BLUE RIDGE ENVIRONMENTAL DEFENSE LEAGUE
PO Box 88 ~
Glendale Springs, North Carolina 28629 ~ Phone
(336) 982-2691 ~ Fax (336) 982-2954 ~ Email:
FOR IMMEDIATE RELEASE
November 20, 2008
Louis Zeller (336) 977-0852
Sue Dayton (336) 525-2003
Beverly Kerr (336) 376-9060
GROUP TAKES AIM AT AIR POLLUTION
Today at a Durham press conference, the Blue
Ridge Environmental Defense League released a report aimed at
preventing North Carolina from exempting from regulation more
than 1400 air pollution sources. The study Poison Loophole
details the dangers of toxic air pollution from coal plants,
paper mills and asphalt plants.
According to the study, Progress Energys Roxboro coal plant
is among the most dangerous industrial boilers with levels of
arsenic exceeding state acceptable ambient levels (AALs) by a
factor of 16.5 times and chromium-VI by a factor of 9 times. And
the excess levels extend into populated areas nearly a mile and a
half from the plant.
Other findings are that the proposed Cliffside power plant would
exceed the existing health-based limits for arsenic and chromium
emissions a half a mile from the plant. The Trigen-Biopower plant
in Forest City violates state limits for acrolein, manganese,
benzene and dioxin. The Jackson Paper mill in Sylva may exceed
state toxics limits by up to 62% for benzene while burning wood
fuel and by 15% for chromium VI and 117% for arsenic while
burning coal. Toxic formaldehyde levels are indicated at 600
meters from the Maymead asphalt plant in Pineola.
Louis Zeller, who authored the study, said, North Carolina
has one of the best health-based air pollution programs in the
nation, but this exemption would gut it. Zeller added,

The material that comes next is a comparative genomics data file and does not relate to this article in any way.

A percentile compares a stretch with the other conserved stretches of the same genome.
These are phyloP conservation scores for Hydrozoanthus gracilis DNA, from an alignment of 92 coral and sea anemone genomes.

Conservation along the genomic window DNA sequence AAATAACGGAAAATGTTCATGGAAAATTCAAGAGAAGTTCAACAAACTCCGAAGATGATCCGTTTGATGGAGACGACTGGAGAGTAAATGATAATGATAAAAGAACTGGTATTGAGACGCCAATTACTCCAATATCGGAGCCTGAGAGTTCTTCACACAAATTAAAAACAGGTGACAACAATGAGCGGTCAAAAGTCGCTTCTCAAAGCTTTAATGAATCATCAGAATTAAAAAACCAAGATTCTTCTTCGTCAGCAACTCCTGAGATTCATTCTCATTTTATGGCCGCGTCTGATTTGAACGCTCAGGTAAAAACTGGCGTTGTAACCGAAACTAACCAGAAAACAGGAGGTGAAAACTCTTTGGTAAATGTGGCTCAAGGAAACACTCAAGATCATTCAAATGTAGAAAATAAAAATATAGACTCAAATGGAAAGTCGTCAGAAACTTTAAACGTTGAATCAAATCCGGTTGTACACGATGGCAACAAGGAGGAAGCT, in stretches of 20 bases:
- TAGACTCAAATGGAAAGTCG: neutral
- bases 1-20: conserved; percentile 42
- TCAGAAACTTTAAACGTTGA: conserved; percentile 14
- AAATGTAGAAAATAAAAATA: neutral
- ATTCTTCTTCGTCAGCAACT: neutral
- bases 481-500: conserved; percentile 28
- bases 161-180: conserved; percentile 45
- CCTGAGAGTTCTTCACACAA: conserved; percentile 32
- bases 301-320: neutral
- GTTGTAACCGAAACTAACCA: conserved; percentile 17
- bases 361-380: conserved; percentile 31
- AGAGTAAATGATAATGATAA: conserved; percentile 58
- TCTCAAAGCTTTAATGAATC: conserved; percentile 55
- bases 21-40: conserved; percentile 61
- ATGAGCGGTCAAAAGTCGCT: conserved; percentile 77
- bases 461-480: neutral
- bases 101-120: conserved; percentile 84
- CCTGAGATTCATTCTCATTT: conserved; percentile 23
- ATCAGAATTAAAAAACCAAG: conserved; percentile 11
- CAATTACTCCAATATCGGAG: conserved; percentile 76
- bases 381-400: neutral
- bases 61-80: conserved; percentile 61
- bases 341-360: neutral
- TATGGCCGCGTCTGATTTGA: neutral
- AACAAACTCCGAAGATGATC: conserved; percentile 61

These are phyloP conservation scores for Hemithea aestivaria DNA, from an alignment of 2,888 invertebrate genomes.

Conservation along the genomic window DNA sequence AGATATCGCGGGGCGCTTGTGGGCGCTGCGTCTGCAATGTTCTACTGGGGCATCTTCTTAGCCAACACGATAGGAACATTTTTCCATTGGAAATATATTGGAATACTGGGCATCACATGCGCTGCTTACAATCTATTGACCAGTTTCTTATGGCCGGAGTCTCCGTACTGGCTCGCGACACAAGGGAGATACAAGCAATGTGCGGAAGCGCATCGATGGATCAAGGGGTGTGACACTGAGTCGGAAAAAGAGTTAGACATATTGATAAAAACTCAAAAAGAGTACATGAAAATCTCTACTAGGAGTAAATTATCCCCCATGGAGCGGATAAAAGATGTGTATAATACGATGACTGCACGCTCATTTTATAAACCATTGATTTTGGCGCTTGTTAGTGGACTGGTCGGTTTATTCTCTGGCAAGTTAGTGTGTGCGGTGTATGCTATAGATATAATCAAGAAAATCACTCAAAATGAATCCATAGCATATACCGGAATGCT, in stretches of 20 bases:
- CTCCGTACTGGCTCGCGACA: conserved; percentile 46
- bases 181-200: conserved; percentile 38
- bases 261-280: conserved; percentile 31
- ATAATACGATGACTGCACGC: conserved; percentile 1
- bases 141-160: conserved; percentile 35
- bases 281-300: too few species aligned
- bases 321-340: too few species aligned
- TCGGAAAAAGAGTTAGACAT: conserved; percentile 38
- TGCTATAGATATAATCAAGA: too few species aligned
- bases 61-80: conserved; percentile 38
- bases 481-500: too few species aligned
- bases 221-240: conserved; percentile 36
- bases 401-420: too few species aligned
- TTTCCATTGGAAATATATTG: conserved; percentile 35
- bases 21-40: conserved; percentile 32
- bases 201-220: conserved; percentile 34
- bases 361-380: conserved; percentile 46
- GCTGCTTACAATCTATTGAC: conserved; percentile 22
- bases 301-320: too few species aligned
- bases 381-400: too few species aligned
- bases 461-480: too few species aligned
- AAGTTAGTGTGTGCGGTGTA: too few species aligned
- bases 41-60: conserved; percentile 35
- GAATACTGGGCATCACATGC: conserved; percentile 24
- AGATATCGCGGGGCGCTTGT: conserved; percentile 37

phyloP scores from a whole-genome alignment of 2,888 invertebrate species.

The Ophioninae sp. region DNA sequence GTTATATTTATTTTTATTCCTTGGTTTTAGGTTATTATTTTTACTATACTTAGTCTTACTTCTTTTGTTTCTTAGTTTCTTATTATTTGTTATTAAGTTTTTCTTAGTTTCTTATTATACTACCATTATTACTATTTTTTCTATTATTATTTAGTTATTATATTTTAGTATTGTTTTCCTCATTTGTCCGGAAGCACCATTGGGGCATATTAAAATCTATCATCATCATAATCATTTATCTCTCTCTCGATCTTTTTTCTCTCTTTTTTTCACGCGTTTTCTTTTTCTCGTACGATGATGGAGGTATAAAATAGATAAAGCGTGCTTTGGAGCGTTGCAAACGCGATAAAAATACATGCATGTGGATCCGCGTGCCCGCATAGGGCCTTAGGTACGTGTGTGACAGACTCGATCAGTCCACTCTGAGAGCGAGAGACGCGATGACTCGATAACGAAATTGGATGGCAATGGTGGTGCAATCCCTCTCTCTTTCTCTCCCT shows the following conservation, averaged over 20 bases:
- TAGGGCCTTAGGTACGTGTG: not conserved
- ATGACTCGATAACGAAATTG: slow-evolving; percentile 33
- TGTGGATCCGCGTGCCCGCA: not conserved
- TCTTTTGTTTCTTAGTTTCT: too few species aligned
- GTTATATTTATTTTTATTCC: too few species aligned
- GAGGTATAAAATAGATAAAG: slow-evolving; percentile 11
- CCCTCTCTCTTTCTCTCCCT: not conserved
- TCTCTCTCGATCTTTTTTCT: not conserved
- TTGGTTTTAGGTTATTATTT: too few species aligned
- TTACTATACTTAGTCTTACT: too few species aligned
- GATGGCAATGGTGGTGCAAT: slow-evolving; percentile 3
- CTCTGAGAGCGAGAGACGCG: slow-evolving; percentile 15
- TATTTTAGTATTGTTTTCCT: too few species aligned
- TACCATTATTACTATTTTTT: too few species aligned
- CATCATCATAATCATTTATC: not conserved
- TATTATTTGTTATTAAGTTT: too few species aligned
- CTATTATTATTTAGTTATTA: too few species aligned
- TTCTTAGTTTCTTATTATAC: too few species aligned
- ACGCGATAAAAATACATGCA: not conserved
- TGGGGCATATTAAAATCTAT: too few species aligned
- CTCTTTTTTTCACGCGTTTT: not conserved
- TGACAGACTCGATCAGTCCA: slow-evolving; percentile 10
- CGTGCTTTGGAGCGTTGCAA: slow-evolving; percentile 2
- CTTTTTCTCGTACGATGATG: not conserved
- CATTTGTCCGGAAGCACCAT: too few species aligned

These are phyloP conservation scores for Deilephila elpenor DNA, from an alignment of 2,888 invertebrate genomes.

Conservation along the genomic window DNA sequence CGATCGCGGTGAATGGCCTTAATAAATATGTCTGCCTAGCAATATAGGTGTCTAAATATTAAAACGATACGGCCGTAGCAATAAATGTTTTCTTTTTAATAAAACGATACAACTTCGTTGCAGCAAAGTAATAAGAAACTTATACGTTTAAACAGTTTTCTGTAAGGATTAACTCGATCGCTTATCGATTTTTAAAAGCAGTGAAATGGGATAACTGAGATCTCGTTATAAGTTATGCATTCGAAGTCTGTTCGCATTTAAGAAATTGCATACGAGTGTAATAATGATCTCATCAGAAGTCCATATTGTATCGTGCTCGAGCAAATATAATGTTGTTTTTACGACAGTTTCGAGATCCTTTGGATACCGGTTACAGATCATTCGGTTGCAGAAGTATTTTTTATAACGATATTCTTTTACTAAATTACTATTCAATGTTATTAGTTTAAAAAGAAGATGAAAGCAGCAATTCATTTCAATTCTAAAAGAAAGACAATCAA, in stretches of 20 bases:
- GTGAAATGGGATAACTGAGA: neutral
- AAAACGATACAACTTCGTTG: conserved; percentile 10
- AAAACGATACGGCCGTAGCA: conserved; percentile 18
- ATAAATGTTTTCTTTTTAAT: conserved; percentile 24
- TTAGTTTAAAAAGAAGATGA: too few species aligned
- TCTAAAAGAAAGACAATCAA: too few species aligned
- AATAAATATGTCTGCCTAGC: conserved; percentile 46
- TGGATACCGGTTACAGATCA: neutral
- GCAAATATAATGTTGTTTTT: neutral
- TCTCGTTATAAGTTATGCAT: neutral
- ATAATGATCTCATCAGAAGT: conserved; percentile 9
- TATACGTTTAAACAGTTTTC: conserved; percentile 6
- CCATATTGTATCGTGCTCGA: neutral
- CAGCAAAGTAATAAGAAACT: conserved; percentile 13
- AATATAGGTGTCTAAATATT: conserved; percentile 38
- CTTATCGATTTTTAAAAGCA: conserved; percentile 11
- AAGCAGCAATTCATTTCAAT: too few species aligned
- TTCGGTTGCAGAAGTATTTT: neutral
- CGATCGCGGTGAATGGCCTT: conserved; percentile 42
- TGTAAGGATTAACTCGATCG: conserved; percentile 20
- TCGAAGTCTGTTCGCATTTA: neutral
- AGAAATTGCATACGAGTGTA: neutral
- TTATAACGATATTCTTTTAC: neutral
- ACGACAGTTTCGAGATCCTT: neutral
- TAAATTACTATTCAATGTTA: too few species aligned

We are asking our state government to choose public health
over corporate profits.
Sue Dayton, Coordinator of the Leagues NC Healthy
Communities Project, said, It is particularly disturbing
that the exemption gives industry an open door to continue to
pollute under economic hardship. There are no hardship clauses to
protect the health of the citizens of North Carolina who will
breathe these poisons.
Beverly Kerr is a member of Be Safe Not Sorry and an Alamance
County business owner. She said, If they cannot meet the
standards, then, they must add pollution controls. Would it cost
these industries more money to add pollution controls? Even so,
it must be done!
The proposed loophole would make permanent a temporary
exemption adopted by the EMC ten years ago. The NC Division of
Air Quality justifies the proposed deregulation with a flawed
study of the 1400+ sources. The fatal flaw in DAQs report
is that it is based on inhalation only. In contrast, the states
health-based toxic air pollution limits are based on two decades
of research and analysis by the NC Science Advisory Board whose
conclusions consider all human exposure pathways.
The Leagues position is that these industries can meet the
health-based pollution limits if they cut back production,
install pollution controls, or adopt cleaner processes. The
organizations are encouraging local governments and other groups
to request public hearings in Asheville and Wilmington. The
public comments period ends December 31st. Early next year the NC
Environmental Management Commission will decide whether to
approve the loophole.
The Blue Ridge Environmental Defense League is a statewide,
community-based non-profit organization founded in 1984.
More info: Download the study Poison